Disclaimer 1: I posted this question on statsexchange but I feel like it may be better suited here since its very specific to Bayesian modeling in pymc. Please let me know if it is not appropriate for this forum and I will take it down.

Disclaimer 2: This is a long explanation but I feel like it was needed to give a thorough description of my problem.

I am relatively new to Bayesian modeling and I am trying to wrap my head around a particular regression approach using count data. I understand how to model a GLM with a count variable as the dependent, such as using Poisson e.g. or Negative binomial. What isn’t clear to me is how to implement this in the reverse way. I have been playing with baseball data because it is something I enjoy and it is the most intuitive for me. Basically my problem is this, I want to model a player’s exit velocity data based on the number of hit outcomes for several types of hits. The reason I am doing it this way is because I am assuming that each hit type has a correlation with exit velocity, which is generally true but not perfect. This is by no means a good baseball question. It just sets up the problem in the way I want to try to solve. There are two issues:

- How do I model my priors so that I can have count distributions for the predictors with a likelihood on continuous data. I searched quite a bit and did find several solutions (example) like this that basically say that count data is ok to be treated continuous, but that is not what I want to do.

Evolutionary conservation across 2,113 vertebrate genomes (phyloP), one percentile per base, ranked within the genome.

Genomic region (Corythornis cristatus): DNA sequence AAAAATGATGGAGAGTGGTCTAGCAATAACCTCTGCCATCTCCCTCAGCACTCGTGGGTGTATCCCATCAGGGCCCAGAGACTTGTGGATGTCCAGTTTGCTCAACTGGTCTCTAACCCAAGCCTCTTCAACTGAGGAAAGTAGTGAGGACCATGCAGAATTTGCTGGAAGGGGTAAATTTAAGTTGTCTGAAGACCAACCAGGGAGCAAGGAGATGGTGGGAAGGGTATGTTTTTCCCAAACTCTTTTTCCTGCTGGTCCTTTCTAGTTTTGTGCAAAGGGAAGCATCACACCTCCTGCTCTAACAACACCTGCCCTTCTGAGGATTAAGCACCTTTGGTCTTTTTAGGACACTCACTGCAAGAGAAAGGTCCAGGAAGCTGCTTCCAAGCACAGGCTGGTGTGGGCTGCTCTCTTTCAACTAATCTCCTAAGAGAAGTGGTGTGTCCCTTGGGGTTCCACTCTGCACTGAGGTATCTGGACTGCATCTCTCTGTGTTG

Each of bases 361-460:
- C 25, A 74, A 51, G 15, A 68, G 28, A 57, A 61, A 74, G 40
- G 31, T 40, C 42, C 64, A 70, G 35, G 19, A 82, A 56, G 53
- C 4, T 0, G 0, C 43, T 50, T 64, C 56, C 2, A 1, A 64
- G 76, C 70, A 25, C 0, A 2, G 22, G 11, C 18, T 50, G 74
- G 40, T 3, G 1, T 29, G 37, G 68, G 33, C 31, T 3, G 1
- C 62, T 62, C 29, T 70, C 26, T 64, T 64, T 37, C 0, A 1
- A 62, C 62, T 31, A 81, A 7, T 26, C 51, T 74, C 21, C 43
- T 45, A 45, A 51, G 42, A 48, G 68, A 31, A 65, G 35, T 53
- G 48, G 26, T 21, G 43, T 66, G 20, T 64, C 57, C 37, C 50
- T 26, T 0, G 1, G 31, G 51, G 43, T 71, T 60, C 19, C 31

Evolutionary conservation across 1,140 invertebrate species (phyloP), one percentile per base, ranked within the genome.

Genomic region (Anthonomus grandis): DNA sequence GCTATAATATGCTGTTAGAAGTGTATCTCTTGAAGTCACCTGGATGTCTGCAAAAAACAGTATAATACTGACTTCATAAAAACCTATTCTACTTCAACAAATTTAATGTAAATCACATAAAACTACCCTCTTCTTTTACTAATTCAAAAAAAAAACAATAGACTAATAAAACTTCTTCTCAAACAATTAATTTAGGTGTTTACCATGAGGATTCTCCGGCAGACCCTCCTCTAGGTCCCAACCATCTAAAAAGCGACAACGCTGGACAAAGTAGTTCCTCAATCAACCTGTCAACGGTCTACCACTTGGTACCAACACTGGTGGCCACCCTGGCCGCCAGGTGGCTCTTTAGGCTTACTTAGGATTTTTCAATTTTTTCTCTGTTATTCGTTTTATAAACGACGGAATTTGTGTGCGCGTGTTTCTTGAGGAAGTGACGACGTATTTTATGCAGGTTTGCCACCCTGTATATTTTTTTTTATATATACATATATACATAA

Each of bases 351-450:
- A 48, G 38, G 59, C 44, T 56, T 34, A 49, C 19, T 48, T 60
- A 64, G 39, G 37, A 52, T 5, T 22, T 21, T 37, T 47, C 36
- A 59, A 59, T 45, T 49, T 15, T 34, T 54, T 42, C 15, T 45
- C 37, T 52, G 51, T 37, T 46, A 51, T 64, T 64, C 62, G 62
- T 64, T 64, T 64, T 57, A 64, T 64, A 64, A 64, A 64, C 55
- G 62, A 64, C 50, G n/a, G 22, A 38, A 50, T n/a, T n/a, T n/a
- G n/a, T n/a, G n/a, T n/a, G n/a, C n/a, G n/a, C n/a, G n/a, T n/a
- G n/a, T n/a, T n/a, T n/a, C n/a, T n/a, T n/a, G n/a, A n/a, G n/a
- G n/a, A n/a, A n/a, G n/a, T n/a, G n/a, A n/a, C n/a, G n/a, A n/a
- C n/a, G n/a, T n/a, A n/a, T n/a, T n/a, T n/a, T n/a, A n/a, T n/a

- I want to make inferences for each batter. Some have many observations (total hit counts) while others have few. How can I add a hierarchical structure to infer the distribution for each batter, including those with few or many observations.

I will outline what I have done so far. By the way I am using python with `statsmodels`

and `pymc`

for reference.

My original pandas dataframe looks like this:

batter | type_of_hit | exit_velocity |
---|---|---|

1 | fly_ball | 82.6 |

1 | ground_ball | 92.1 |

… | … | … |

10 | ground_ball | 78.9 |

10 | line_drive | 94.6 |

… | … | … |

N | hit_N | velocity_N |

I can model this by converting the hits to categorical and just regress exit_velocity on hit type and batter.

`exit_velocity ~ C(batter)*C(type_of_hit)`

With the data having so many batters and varying number of hits per batter, this is a messy approach, especially since the number of total hits can be from ~5-300 per batter.

Another approach is to group by the batters, count the number of hits per type, and compute the \mu_{\text{exit_velocity}} \pm \sigma for each batter.

batter | fly_ball | ground_ball | line_drive | mean_exit_velocity | std_exit_velocity |
---|---|---|---|---|---|

1 | 2 | 13 | 2 | 3 | 81.072924 |

2 | 3 | 5 | 0 | 1 | 92.482074 |

3 | 28 | 70 | 38 | 9 | 89.839477 |

… | … | … | … | … | … |

Again, I can simply perform a linear regression:

`exit_velocity ~ ground_ball + line_drive + fly_ball`

.

The issue is the same that I have very widely distributed total counts across batters. To remedy this, I played with regressing each player to the mean using two approaches. The first is the way that Tom Tango does it for wOBA in “The Book”: